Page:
The Oklahoma Publishing Company, through its WKY Radiophone Company subsidiary, eventually acquired other television and radio stations, including WSFA in Montgomery, Alabama (in 1955); WTVT in Tampa, Florida (in 1956); WVTV in Milwaukee (in 1966); KHTV (now KIAH) in Houston (built and signed on by the company in 1967); and KTVT in Fort Worth (in 1971); WKY-TV served as the company's flagship station, and in October 1956 OPUBCO renamed its broadcast group the WKY Television System. In 1968, the FCC passed the so-called "one to a market" rule, which barred companies from owning newspapers and broadcast outlets in the same market. However, the agency "grandfathered" several existing newspaper-broadcasting combinations in several markets. Oklahoma Publishing was able to attain a crossownership waiver under the new rule for its combination of the Oklahoman, the Times and WKY-AM-TV.
In July 1975, the Oklahoma Publishing Company sold WKY-TV to Universal Communications, a subsidiary of the Detroit-based Evening News Association. Channel 4's call letters were changed to KTVY after the sale was finalized in 1976. OPUBCO, which retained ownership of WKY radio and the Oklahoman and Times newspapers, rechristened its television group as Gaylord Broadcasting (WKY radio was sold to Citadel Broadcasting in 2002, it is now owned by Cumulus Media; the Times ceased publication as a separate newspaper and was folded into the Oklahoman in March 1984; the Gaylord family later sold the Oklahoman and OPUBCO to The Anschutz Corporation in 2011).
During the late 1970s and 1980s, the station aired edited hour-long replays of University of Oklahoma football games co-hosted by then-head coach Barry Switzer; these broadcasts were syndicated to other television stations around the U.S. (such as KDOC-TV in Anaheim, California). The university challenged the NCAA's rules restricting the number of college football telecasts around this time, which were lifted under a 1984 ruling by the United States Supreme Court.
The Gannett Company bought the Evening News Association in September 1985. However, Gannett had already owned KOCO-TV, which it acquired through the company's 1979 merger with the Combined Communications Corporation; as FCC rules of the time prohibited television duopolies, Gannett was forced to sell KTVY (along with KOLD-TV in Tucson, Arizona and WALA-TV in Mobile, Alabama) to Knight-Ridder Broadcasting after one day of ownership in 1986. In the late 1980s, KTVY became the first television station in the country to introduce colorized Doppler radar.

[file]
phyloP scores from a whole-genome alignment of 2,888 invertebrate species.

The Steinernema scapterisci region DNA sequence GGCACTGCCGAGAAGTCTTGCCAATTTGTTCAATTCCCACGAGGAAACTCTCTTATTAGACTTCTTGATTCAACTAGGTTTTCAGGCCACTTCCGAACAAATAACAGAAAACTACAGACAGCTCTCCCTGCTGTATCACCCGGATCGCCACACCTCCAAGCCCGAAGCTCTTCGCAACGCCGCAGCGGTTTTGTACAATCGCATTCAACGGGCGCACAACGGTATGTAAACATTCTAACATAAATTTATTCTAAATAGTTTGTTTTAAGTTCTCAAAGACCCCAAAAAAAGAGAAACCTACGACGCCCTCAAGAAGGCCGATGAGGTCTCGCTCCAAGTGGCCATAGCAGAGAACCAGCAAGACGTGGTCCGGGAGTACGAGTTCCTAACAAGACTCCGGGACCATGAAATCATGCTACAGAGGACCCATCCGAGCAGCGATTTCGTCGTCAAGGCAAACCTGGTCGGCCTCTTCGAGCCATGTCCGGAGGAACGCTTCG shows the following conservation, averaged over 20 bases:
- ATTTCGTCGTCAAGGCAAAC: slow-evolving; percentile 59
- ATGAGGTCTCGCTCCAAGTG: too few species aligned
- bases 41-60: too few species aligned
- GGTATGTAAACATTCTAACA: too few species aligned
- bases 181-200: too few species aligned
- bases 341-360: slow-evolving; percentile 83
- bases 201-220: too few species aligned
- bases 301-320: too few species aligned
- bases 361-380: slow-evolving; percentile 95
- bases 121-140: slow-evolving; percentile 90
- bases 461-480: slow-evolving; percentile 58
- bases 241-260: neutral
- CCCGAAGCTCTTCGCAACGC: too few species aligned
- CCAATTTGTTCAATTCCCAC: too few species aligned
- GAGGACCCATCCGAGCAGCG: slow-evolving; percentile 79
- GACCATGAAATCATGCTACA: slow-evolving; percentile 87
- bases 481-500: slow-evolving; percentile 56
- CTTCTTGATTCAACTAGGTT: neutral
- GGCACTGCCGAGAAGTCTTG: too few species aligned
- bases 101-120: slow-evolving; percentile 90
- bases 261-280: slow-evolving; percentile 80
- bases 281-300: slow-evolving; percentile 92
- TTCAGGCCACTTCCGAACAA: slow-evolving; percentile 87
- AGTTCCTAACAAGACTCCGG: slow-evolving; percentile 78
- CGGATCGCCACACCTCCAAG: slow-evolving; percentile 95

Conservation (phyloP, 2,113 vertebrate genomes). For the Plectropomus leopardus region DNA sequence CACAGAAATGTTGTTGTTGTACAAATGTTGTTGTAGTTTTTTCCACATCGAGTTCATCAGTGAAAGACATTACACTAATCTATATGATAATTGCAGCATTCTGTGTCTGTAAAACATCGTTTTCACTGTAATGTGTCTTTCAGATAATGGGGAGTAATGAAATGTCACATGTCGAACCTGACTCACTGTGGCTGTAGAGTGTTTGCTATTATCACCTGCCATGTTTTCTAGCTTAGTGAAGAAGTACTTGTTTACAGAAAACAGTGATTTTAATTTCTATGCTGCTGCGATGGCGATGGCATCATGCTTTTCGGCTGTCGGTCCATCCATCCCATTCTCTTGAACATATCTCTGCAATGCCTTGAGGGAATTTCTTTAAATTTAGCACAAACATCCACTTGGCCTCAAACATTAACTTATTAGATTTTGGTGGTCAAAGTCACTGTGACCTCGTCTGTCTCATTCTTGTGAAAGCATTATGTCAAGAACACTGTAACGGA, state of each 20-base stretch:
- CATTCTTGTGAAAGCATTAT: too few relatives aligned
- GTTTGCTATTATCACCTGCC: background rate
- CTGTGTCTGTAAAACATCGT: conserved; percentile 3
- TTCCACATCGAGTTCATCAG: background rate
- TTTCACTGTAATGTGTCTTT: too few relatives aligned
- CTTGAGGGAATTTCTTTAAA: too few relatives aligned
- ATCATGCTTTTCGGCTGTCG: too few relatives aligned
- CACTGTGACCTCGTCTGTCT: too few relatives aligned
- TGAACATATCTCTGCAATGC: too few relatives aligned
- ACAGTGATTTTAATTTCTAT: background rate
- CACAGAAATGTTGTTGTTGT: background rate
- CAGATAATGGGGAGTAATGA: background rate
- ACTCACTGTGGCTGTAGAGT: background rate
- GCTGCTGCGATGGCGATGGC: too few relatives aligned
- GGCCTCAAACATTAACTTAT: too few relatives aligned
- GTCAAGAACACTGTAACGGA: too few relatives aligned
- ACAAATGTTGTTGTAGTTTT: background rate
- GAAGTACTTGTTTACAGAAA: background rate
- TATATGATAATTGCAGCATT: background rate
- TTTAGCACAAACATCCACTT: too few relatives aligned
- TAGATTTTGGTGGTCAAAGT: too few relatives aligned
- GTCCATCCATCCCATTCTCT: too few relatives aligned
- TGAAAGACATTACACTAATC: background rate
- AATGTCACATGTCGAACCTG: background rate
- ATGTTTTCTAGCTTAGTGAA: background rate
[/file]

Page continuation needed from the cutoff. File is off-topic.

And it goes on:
Knight-Ridder sold off its broadcasting properties to various owners in 1989; KTVY was acquired by Palmer Communications, owner of fellow longtime NBC affiliate WHO-TV in Des Moines. Shortly after the sale was finalized, on April 15, 1990, the station's call letters were changed to KFOR-TV. The New York Times Company purchased KFOR and WHO on May 14, 1996. In the mid-1990s, KFOR became the first television station to broadcast photos and video of severe weather over cell phones. The WKY-AM-TV transmitter tower (located between Kelly Avenue and the Broadway Extension, which had been used as an auxiliary tower for KFOR-TV and WKY radio and was designed to withstand winds in excess of 125 mph (201 km/h)) collapsed due to straight-line wind gusts to near 105 mph (169 km/h) (which also caused minor damage to the nearby studios of KOCO-TV) on June 13, 1998, during a tornado outbreak that affected northern sections of Oklahoma City.
On September 14, 2005, CBS Television Stations sold UPN owned-and-operated station KAUT-TV (channel 43, now an independent station) to The New York Times Company, creating a duopoly with KFOR upon the sale's November 4 closure. On January 4, 2007, The New York Times Company sold its nine television stations to Local TV, a holding company operated by private equity group Oak Hill Capital Partners; the sale was finalized on May 7. On July 1, 2013, the Tribune Company (which formed a management company that operated both its own television stations and those owned by Local TV in 2008) acquired the Local TV stations for $2.75 billion; the sale was completed on December 27 (reuniting KFOR with former sister station KIAH, which Tribune acquired from Gaylord Broadcasting in 1995).
On August 5, 2014, during a staff luncheon at the studio housing KAUT's news set, KFOR/KAUT announced plans to construct a new state-of-the-art studio facility that would be located in a 10-acre area adjacent to the site of its existing building. The facility will include soundstages designed to withstand direct-hit severe weather conditions should a tornado approach the facility, which would allow KFOR to stay on-air without interruption. Construction of the new studios is tentatively set to begin in January 2015.
The station's digital signal is multiplexed:
|Channel||Video||Aspect||PSIP Short Name||Programming|
|4.1||1080i||16:9||KFOR-DT||Main KFOR-TV programming / NBC|
Since December 31, 2011, KFOR digital subchannel 4.2 has served as the market's Antenna TV affiliate; the network was originally carried on channel 4.3 from April 21, 2011 to January 15, 2012 (airing in simulcast with 4.2 from December 31, 2011 until the 4.3 subchannel was removed). KAUT has simulcast select Antenna TV programs on a secondary basis since September 16, 2012 to compensate for current-day syndication rights, though 4.2 continues to run the network's complete schedule. From 2006 to December 30, 2011, the 4.2 subchannel operated as "4Warn 24/7" (originally affiliated with NBC Weather Plus until the network's December 1, 2008 shutdown, then with its successor automated service NBC Plus until December 2011). Antenna TV is on Cox digital Channel 247.